On a mission to encourage and support artists

Thursday, October 2, 2003

FRED LYNCH * flynch@semissourian.com

Louise Bodenheimer has created 236 drawings for "Guardians, Mothers and Birth of a Woman," her show at the Arts Council of Southeast Missouri.By Sam Blackwell ~ Southeast Missourian

Linda Bohnsack describes herself as a timid, practical person. So what was she doing in Northwest Missouri last March suddenly buying hundreds of dollars worth of art?

She had just attended a weekend conference at her church on how to pray. She learned that the most important thing about praying is listening for the answers that may come in many different forms, including dreams. While visiting her younger daughter, Lainie, that morning in March, Bohnsack realized that one of her recurring dreams meant that God wanted her to open an art gallery.

It was an idea she had just recently talked herself out of as impractical "because Cape hasn't really shown it is supportive of the arts." But, she says, "The message was so distinct and detailed I knew this was my 'mission from God.'"

Bohnsack is still amazed that she is now the proprietor of Cape Girardeau's newest art gallery. She opened the Garden Gallery quietly in August on the second floor of the building she and her husband, Bob, own at the southeast corner of Pacific Street and Broadway. An open house Friday will introduce the region to the gallery and its artists.

Having a daughter who is an artist helped Bohnsack see the importance of helping to encourage and support artists. After attending Southwest Missouri State University for three years, Myka Bohnsack transferred to Southeast Missouri State University, where she is majoring in graphic design.

Myka is one of this month's featured artists. The others are Lane Dynneson, Kristopher Naeger, Martha Stoecker and Stephanie White. Metal sculpture by Southeast art professor Edwin Smith, wooden vessels by pediatrician Dr. Joe Tygett, paintings by Central High School art teacher Judy Westrich-Barks and quilts by Bohnsack's former home ec teacher, Judy Robinson, are among the works for sale.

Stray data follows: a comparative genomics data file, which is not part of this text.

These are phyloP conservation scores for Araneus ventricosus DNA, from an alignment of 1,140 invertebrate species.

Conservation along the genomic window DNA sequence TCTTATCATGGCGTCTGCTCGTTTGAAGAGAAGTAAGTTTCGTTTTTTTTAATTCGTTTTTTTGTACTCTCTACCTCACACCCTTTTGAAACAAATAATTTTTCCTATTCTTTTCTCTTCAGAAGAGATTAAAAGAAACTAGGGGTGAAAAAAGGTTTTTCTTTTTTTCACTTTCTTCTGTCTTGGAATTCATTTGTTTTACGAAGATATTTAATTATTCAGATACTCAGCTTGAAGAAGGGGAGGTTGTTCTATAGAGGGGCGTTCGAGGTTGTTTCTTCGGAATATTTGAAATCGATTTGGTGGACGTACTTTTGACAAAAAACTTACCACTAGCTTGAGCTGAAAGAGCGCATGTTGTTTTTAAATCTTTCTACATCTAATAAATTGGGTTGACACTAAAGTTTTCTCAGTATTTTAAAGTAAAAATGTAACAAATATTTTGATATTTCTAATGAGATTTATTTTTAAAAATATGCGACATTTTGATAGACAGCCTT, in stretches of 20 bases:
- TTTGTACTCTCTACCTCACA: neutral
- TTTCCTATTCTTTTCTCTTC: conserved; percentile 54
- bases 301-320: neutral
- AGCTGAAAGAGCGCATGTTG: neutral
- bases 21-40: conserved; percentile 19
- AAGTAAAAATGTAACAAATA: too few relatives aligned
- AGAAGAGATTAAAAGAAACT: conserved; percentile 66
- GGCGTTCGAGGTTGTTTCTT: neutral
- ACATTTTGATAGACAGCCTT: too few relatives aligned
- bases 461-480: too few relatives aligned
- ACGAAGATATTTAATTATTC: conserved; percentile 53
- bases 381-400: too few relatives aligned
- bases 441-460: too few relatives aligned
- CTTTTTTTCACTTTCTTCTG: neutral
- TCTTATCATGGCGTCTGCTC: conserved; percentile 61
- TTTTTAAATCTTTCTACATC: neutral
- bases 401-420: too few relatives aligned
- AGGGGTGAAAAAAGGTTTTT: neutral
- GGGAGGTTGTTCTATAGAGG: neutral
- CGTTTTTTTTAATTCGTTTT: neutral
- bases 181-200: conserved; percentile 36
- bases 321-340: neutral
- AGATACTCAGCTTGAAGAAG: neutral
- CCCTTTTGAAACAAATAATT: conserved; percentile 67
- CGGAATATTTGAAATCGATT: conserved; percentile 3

So far, artists have heard about the gallery through word of mouth.

Myka, who also works in the gallery, paints but chose graphic design hoping to find a magazine job after she graduates. She endorsed her mother's idea.

Surveying the art in the gallery, she says, "I like having all this."

Not everyone thought opening an art gallery made financial sense, Myka acknowledges.

"It's kind of a risk. It's more of a giving type thing."

Linda Bohnsack graduated from Southeast with a bachelor of science degree in secondary education but has worked primarily as a decorator and in property management. Her dreams go beyond supporting the arts with a gallery. She wants to do her part to make Cape Girardeau a city where artists feel welcome. That day in March she was in Clarksville, Mo., a town of 490 people. Two years ago, Clarksville ran ads in national art trade magazines promoting itself to artists. Now three blocks in the town are occupied by galleries and studios.

Other rooms in the Bohnsacks' building, which houses the Grace Cafe on the bottom two floors, are now rented to a masseuse, a skin-care therapist and another woman who does yoga therapy. Tuesday, an artist was sizing up one of the rooms for a possible studio.

Bohnsack views all of this as connected to the arts. "They're all part of a healing or spiritually led feeling people have when they come in the building," she says.

"All of us here want to do what we can to encourage that compassion and communication.

"... If people weren't spiritual they would say there were good vibes."

sblackwell@semissourian.com

335-6611, extension 182

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